Climate Change and its Effect on Those Struggling with Homelessness

Climate change continues to affect millions of people worldwide. However, it affects those who suffer from homelessness more severely due to their lack of shelter and materials. Moreover, climate change has been the reason many have lost their homes and all their possessions.  

Climate Change

For years climate change has forced people into homelessness. Since the Industrial Revolution, humanity has continued to burn fossil fuels, coal, oil and gas, at an unsustainable rate. The burning of fossil fuels releases greenhouse gasses into our environment, which then get trapped in the atmosphere trapping heat and absorbing heat radiation. This heat radiation has caused global warming, which has resulted in climate change. 

Today we are seeing an increase in global temperature, stronger storms, increased drought, rising oceans, warming oceans, a lack of food, and a loss of species diversity. 

Specifically, in California, we see less and less water. In addition, California just had its driest winter in 100 years, putting even more strain on California. As a result, California is currently operating under drought emergency protocol. 

The threat of an extreme fire season looms as drought continues to plague California. The lack of water makes the land drier and can easily catch fire. As a result, fire can lead to thousands of people being displaced. For instance, the 2018 Camp Fire near Paradise, CA, burned down 18,804 structures, displacing nearly 50,000 people. 

Displacement Due to The Effects of Climate Change: 2018 CampFire

As stated above, tens of thousands lost their homes in the 2018 CampFire. Additionally, California is starting to experience MegaFires. Many people tried to flee to relatives and friends homes; however, many did not have any friends or family in the area, so they turned to shelters and local assistance.

Today many people still live in the tents they were first given when they lost their homes. After the fire, local shelters were full. There were no beds to spare, so people began to build tent communities or sleep in their cars. This caused a lot of tension with the existing community suffering homelessness. They began competing for existing resources and space. Butte County eventually had to declare a state of emergency.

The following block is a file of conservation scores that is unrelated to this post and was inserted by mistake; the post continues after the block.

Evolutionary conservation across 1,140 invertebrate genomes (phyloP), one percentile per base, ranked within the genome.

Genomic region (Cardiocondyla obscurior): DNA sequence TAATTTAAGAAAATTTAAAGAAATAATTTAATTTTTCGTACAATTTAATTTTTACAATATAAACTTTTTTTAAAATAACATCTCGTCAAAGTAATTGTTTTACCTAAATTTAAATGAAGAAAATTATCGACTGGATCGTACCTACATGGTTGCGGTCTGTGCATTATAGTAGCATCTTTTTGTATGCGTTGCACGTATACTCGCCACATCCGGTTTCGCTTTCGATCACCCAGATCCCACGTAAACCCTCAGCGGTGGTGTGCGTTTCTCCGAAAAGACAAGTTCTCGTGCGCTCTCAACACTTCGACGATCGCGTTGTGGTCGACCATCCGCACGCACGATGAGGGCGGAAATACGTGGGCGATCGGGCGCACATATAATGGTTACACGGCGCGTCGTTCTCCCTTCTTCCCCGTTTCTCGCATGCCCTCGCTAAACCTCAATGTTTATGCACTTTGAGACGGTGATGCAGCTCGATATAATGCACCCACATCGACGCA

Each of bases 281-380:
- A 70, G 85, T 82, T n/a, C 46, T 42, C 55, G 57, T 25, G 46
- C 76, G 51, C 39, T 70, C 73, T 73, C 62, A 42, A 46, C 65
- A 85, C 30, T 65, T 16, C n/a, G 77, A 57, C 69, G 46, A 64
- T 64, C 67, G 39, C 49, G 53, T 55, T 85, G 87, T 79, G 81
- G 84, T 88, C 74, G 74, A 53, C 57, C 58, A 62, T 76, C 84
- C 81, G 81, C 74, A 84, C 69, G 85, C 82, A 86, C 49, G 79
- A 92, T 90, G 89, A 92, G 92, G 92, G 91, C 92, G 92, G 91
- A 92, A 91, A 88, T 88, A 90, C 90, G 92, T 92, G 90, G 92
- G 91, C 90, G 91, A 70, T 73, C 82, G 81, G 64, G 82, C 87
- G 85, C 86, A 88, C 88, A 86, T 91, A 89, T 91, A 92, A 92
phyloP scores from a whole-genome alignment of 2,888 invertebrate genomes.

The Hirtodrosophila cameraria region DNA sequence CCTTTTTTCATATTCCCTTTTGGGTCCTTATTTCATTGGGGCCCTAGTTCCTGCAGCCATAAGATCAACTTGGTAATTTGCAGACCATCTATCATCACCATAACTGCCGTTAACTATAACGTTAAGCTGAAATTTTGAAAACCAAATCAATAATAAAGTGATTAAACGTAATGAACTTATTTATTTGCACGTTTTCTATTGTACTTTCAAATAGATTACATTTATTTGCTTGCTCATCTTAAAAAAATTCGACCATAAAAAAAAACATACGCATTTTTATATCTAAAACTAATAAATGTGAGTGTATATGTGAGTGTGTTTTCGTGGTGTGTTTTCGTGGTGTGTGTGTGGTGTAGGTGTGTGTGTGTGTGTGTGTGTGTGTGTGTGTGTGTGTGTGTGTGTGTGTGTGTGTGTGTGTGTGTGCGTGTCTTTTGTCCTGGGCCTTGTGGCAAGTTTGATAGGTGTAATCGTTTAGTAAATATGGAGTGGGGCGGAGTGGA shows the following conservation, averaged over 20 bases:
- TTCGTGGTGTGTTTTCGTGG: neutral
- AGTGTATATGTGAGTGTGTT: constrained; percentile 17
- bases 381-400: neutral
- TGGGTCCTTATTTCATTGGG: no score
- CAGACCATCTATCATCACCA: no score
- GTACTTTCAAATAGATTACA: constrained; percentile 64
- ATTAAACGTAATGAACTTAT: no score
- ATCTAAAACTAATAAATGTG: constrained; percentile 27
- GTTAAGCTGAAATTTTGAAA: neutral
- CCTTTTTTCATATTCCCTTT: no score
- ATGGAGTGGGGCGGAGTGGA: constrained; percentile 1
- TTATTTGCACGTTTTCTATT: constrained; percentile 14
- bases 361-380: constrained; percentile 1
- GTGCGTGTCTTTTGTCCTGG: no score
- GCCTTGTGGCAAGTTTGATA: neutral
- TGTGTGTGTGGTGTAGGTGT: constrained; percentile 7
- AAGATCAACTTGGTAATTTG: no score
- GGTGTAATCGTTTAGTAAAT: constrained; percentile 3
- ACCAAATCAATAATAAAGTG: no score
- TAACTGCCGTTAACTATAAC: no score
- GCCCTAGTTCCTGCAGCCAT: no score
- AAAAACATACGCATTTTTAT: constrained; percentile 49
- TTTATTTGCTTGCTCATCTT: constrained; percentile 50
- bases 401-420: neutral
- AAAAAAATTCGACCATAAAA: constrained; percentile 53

Since the fire in 2018, only roughly 2,000 homes have been rebuilt. This is partly because the CampFire savaged poverty-stricken communities where many members could not afford to purchase fire insurance. 

There is still a struggle to help those who have fallen into homelessness due to the CampFire. In addition, many are still dealing with the psychological fallout of watching their whole lives burn away and survivors’ guilt knowing 85 people in their community have died. These mental health struggles have led many to struggle with drug addiction to cope with everything they have been facing. Even potentially get more into how their mental health is affected!

Furthermore, State and Local regulations have limited people’s ability to move back to where they originally were . Many people cannot afford to bring their lands up to code with local regulations, such as; having a functional septic tank that costs to install and have inspected.   

Those still displaced due to the fire are also at a greater risk of another fire breaking out in the same area. In addition, every fire season is getting hotter and drier, putting people at a greater risk for fire and heat stroke.